I installed AVG on a brand new installation of Windows Technical Preview with only 4 programs installed on it and lo! and behold! This piece of junkware detected errors where there were none – could not possibly have been – and then offered to “fix” errors that don’t exist.

However, in order to fix these non-existent errors you need something else AVG is selling – so this isn’t really a registry cleaner, optimizer, at all – it’s a advertisement made to look like part of AVG. This is not only junkware – it’s a scam.

They want you to download AVG PC TuneUp to fix all these errors (which don’t really exist) – and generously offer to fix all these errors – which don’t exist – one time for free. Of course the next time you do a scan by clicking “Fix Performance” – it will find more non-existent errors and you’ll need to pay to fix errors that don’t exist. The beauty of this scam is that no one can ever prove the errors don’t really exist, Pretty clever!

AVG installs PUPs, malware, junkware, and tries to scam its users. This is supposed to be a company you can trust to protect your PC.

How can you ever trust AVG again?


15 thoughts on “Exposing AVG Free Anti-virus: Get PUPs, Hijackers and more

  1. Muriel.S

    I’m SO SO VERY GLAD you guys (EB and TC) are around – and that you care enough and provide “extra” hardware to take the risks to download and test this junk out. It’s even getting more difficult for us to do our own due diligence in trying to keep ourselves safe online when we can’t even trust the majority of so-called Security software – even our ISP’s try to force security junk on us.
    AND – It’s not only the crap and deception used among the perpetrators of this junk, but more and more the distrust of the download sites. That’s my particular delemma thase days. I notice in your screen shots that CNET provides this AVG scam/scumware. I used to enjoy looking at CNET’s iistings for something new and interesting. I’m so glad you warned us about CNET and other popular download sites a couple years back.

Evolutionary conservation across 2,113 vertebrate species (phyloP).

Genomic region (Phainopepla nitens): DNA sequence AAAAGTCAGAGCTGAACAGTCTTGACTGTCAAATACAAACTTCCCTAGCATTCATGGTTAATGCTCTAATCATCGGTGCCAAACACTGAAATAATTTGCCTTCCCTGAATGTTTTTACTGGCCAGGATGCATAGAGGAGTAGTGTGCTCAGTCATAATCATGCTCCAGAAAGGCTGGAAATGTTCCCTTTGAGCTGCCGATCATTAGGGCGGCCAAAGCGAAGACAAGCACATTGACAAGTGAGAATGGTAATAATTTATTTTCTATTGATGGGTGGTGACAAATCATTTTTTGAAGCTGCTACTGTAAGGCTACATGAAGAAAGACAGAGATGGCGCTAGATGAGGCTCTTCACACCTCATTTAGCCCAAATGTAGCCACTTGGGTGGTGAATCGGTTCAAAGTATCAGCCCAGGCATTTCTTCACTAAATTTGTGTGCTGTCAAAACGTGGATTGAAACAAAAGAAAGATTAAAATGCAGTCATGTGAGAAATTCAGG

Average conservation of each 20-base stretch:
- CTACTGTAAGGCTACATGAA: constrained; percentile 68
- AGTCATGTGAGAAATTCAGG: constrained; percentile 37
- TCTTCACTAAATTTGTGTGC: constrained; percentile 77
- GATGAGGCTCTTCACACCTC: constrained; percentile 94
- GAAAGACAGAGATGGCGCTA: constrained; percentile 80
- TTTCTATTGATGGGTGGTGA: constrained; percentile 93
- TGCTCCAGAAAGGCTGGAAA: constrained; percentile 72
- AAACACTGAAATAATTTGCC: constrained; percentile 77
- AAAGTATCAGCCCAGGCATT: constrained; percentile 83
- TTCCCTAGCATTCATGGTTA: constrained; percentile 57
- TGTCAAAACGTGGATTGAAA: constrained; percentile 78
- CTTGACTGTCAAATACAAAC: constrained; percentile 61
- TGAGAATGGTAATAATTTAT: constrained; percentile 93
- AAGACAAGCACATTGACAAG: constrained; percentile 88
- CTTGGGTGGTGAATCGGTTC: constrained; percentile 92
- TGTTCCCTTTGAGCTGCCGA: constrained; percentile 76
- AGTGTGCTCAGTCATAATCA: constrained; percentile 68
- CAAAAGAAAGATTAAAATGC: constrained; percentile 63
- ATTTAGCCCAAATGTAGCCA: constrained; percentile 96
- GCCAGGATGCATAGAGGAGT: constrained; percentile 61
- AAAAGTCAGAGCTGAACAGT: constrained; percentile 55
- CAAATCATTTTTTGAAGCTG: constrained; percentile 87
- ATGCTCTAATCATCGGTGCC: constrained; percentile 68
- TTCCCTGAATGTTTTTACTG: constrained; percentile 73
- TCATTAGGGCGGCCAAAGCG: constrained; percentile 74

When I find something I’d like to download now, I look for the web address of the creator. When I find out even the creator’s website uses 3rd-party download sites, I just “walk away” So many good programs created, and so many “middlemen” ruining them.

  2. Nora


    I too am happy TC and EB are watching out for us. I have been with them for over 10 years and trust them explicitly. Sure, some programs they used to recommend are no longer trustworthy but that is not their fault. Its the fault of those “middlemen” that Muriel speaks of. Its’ all about the money! I hope I didn’t do something today that I may regret. Many years ago I downloaded FastStone Image Viewer as I thought it was one of the best photo editing programs around and I do believe it was recommended by Info Ave. I still find it very useful and downloaded the newest version as I had to get a new hard drive on my 7 month old computer! It was rather difficult to find which of the four files to choose from but I did go to the actual website and downloaded from there the exe (site 2) as the exe (recommended) took me to a site called Download.now powered by cnet. I hope I didn’t screw up by downloading the one called site 2.

  3. shari carter

    How fortuitous! Today, Darcy spent well over an hour on my laptop, and now I know why. I have Emsisoft, and I had AVG Free. She took it out once before, but of course I put it back in, because it seemed to find a couple of things that Emsisoft either didn’t find or didn’t worry about. Well, this time they got me in spades – I had it all: the search engine, the Ask bar, and a whole passel of stuff I’ve NEVER had before. In fact, I had so much foreign debris that I couldn’t even get my browser (or the offending one) to stay open long enough to download Chrome (her suggestion). I felt positively hog-tied! She took care of it all – thank you very much – and now I will remove AVG Free from my desktop – which is the next computer I’ve determined needs a Darcy visit. Will I ever learn? Let us hope…

  4. YvonneInBetween